How To Be A Conscious Spender
This year, Claire Connell analysed her own spending and did some research into money habits. She shares some tips to help you spend less on things you don’t need.
19 October 2021
Being out of control with your spending can be a stressful way to live.
Sometimes spending sneaks up on you. Have you ever been on a spending spree which feels good at the time? But a few days later, you’re left with a hole in your bank account and items you didn’t really need, or want?
This year, I decided to become a conscious spender – and I’ve seen a big difference in my money behaviours. I have more money to spend on things I really want. And the things I buy, I love and use a lot.
Take control and become a conscious spender. You’ll be buying things that are of real value to you, and not wasting money on things that don’t enhance your life. Here are some of the tools that helped me improve the way I shop.
Make a list
Everything I see that I’d like to buy, I add to a list. They’re usually small things, like makeup, a kitchen product, or a new book.
Every time I get paid, I think about what I’d like to buy that pay cycle. But I find that before payday, I’ve usually already lost interest in many products on my list.
Having a list system is a great way to work out how much you could be spending, perhaps in your previous life as an impulse shopper.
Keep a running total of how much all the items add up to, and you might be surprised at how much you’ve saved by deferring spending or losing interest in the purchase. Some people use a system where, if they decide not to buy something, they deposit that same amount of money into a savings account.
Prioritise your favourites
Prioritising what you really want to buy can help.
On the top of your list, put the things you really want. Often, the items at the bottom of the list drop off – you might wonder why you even wanted them in the first place.
If you’re still keen on the product a while later, shop around online for the best value for money. Often there are many different versions of the same product, and you’ll find a better deal. Or you might find something that will work even better.
Take your time
On your journey to becoming a conscious spender, time is your friend. If you tend to buy on impulse, taking time out to think hard about the purchase can help. After a few days you might realise it’s not a good buy, or decide to wait longer before committing.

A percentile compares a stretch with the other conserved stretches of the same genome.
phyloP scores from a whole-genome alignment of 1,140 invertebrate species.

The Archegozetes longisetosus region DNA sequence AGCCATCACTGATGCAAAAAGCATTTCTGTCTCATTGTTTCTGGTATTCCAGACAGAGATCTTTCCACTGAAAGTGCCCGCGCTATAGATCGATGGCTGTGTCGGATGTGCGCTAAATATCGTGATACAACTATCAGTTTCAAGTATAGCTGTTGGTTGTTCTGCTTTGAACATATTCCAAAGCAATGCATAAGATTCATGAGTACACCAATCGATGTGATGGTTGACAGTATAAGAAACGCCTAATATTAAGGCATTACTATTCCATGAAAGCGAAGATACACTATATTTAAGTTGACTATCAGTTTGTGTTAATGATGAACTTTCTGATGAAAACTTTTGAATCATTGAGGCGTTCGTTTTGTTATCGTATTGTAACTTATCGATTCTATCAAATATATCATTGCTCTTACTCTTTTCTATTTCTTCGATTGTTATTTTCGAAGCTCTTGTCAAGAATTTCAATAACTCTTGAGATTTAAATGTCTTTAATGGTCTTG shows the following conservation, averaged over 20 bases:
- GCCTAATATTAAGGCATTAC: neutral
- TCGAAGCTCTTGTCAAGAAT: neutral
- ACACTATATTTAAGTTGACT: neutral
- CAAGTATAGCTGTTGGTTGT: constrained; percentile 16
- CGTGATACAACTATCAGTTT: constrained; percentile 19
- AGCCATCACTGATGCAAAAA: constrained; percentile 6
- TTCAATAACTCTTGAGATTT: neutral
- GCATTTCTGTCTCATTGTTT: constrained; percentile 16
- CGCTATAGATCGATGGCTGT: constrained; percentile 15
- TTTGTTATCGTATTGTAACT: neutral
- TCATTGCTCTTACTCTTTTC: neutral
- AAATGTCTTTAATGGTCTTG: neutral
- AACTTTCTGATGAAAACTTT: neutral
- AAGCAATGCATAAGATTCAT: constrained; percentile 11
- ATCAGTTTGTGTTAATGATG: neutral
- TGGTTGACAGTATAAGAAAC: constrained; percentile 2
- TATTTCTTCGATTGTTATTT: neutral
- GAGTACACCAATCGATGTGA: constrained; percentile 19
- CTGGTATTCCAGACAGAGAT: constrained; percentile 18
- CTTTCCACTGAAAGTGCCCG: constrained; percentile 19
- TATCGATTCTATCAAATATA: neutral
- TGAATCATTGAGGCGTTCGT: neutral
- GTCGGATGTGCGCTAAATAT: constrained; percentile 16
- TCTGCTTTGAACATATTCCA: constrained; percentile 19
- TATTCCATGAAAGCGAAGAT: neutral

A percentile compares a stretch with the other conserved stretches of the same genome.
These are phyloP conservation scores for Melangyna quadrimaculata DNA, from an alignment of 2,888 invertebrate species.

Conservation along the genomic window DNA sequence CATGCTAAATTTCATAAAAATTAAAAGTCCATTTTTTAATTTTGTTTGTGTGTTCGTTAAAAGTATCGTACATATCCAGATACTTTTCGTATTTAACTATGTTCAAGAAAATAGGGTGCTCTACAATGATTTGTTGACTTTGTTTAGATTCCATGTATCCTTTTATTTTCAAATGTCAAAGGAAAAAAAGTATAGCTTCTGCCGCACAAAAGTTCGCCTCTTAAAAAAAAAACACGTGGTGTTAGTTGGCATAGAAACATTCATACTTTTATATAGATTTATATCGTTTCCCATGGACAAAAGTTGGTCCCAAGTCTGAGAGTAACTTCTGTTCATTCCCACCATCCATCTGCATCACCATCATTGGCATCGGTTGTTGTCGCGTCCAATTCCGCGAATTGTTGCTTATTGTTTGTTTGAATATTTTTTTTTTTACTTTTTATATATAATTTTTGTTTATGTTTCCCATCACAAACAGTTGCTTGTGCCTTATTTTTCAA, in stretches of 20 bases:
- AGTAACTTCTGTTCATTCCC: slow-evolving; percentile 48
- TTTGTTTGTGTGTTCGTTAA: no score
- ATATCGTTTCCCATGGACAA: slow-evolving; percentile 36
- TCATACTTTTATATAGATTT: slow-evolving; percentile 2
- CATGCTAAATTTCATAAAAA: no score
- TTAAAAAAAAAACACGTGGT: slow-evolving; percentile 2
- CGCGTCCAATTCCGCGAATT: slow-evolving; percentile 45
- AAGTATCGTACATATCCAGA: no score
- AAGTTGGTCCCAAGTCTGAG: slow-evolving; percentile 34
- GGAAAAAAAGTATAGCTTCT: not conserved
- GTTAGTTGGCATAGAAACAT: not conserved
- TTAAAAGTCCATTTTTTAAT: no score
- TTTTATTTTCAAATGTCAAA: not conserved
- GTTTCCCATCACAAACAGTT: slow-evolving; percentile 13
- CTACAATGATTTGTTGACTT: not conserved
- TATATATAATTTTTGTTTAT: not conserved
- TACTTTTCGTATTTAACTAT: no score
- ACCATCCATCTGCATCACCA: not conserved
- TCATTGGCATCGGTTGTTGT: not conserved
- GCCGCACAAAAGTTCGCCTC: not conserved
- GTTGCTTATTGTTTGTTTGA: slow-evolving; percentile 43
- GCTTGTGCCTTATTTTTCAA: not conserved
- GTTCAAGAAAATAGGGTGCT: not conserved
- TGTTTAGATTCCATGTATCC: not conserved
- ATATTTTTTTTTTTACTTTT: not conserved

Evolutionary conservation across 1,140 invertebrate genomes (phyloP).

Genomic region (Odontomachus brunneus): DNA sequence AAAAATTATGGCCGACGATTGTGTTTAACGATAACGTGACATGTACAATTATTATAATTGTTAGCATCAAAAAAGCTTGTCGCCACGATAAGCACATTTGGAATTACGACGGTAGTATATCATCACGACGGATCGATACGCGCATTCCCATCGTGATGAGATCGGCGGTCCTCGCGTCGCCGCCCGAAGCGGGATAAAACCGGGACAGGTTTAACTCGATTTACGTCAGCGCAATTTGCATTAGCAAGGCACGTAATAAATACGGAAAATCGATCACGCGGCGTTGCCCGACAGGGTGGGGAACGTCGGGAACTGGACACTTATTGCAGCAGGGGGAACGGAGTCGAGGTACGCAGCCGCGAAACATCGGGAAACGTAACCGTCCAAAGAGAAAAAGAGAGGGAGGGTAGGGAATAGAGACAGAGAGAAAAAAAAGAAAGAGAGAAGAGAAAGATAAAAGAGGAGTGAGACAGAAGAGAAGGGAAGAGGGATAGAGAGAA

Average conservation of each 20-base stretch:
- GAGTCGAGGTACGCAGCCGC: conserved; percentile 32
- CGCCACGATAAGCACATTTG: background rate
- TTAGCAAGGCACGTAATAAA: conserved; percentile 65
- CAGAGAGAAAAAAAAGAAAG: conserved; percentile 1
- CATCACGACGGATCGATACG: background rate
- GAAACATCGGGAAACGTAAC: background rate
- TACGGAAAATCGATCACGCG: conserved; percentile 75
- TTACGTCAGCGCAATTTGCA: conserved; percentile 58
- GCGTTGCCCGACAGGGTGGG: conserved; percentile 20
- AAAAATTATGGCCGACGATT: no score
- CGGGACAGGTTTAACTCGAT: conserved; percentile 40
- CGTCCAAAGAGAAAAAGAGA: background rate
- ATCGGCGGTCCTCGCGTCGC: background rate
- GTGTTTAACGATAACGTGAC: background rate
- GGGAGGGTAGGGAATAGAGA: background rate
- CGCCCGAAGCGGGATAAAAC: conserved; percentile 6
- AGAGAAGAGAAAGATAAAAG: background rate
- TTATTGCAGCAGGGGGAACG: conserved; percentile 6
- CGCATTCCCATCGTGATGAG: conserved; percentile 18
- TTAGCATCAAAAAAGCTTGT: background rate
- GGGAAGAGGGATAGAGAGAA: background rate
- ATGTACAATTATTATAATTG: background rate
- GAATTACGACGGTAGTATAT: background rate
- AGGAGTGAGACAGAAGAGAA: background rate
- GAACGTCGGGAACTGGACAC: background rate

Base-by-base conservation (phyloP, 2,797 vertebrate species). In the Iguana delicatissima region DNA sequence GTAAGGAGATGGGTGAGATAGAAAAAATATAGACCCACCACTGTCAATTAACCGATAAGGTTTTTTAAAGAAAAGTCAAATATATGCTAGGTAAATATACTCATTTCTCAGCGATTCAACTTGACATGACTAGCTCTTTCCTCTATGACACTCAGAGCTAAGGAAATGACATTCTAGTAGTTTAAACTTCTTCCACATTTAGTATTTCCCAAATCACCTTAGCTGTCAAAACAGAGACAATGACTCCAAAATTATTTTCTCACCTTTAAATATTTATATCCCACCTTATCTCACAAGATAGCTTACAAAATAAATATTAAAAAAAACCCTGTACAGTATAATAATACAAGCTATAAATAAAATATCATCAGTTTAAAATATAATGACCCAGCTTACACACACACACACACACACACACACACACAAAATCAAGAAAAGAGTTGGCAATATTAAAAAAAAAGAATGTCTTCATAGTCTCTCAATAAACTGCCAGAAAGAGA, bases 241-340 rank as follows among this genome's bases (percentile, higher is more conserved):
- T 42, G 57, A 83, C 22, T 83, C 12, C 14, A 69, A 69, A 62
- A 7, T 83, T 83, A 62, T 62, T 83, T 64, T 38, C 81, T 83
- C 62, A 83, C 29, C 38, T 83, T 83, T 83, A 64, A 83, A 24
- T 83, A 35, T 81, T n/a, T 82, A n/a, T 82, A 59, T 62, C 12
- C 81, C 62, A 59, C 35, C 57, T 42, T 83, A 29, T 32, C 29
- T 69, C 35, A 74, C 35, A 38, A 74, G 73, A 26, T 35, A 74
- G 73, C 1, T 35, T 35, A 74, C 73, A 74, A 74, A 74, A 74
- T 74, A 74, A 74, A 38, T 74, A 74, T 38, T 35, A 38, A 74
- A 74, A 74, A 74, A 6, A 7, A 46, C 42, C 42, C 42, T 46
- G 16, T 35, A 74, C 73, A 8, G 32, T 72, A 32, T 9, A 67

Choose wisely to make sure what you buy will make you happy, and that you’ll still love it after a week.
Questions to ask yourself:
- Is it exactly the item I want?
- Can I really afford it?
- Will I use it enough?
- Do I really need it?
- Can I get a better deal elsewhere?
- Are there other things I’d rather spend my money on?
- Should I sleep on it before deciding?
Minimalism and frugality are hot trends right now. Getting on board with these mindsets could inspire you.
You don’t need to be extreme, but first try using up what you have, and selling what you don’t need before buying more stuff. Buying less, particularly plastic products, is better for the planet too.
Think about the impacts
Many of us are guilty of spending most of our money at the start of the pay cycle. If we spend lots of money on impulse buys at the start, it leaves us less at the end.
When you’re thinking about buying something, consider the impact it could have, especially if it adds up to hundreds of dollars.
It might leave you short of cash this pay cycle, and might have a spin-off effect on what you do in a week or two.
Why impulse spending is bad
- You’re often left with products you don’t like
- You can get into credit-card debt. High-interest debt can really slow your financial progress
- You’re often left with feelings of guilt, if you’ve overspent
- It’s harder to keep track of how much you’ve spent during a day of shopping
- You don’t allow time to potentially find better versions of the same product
- You’re often the victim of clever marketing ploys or end up buying things on sale that you don’t need
- It’s easy to overspend and lose sight of your budget.
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Informed Investor's content comes from sources that Informed Investor magazine considers accurate, but we do not guarantee its accuracy. Charts in Informed Investor are visually indicative, not exact. The content of Informed Investor is intended as general information only, and you use it at your own risk.